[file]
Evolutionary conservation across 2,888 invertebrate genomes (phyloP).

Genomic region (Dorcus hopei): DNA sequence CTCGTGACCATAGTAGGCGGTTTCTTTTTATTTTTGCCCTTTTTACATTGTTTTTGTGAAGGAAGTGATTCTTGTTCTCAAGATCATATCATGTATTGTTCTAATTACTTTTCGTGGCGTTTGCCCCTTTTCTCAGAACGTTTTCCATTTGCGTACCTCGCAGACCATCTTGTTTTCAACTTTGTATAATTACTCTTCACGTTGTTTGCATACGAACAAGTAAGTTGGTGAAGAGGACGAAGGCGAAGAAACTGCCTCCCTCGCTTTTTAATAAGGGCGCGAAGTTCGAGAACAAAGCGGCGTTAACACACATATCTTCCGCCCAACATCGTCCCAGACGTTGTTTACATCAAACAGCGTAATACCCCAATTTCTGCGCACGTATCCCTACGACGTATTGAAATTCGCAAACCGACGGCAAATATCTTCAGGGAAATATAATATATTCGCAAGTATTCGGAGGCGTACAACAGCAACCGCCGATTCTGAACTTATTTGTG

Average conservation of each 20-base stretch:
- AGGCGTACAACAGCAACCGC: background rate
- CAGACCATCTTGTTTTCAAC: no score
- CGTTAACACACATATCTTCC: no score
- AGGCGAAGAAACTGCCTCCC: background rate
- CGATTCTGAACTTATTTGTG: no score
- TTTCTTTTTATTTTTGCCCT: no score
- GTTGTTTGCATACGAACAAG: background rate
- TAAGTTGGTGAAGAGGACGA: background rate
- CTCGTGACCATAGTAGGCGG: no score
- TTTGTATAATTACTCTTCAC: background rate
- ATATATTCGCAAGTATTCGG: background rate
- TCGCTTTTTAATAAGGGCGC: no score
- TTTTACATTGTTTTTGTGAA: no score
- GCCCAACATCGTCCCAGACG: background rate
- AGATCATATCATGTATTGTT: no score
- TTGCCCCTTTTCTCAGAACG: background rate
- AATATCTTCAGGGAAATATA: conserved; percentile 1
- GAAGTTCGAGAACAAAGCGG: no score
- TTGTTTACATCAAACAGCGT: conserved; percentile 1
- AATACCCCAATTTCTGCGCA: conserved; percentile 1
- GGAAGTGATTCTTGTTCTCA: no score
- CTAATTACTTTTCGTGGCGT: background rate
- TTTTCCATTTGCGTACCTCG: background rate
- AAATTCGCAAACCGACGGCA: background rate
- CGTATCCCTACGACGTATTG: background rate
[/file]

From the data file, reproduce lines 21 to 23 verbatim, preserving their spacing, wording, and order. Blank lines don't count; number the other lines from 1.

- GAAGTTCGAGAACAAAGCGG: no score
- TTGTTTACATCAAACAGCGT: conserved; percentile 1
- AATACCCCAATTTCTGCGCA: conserved; percentile 1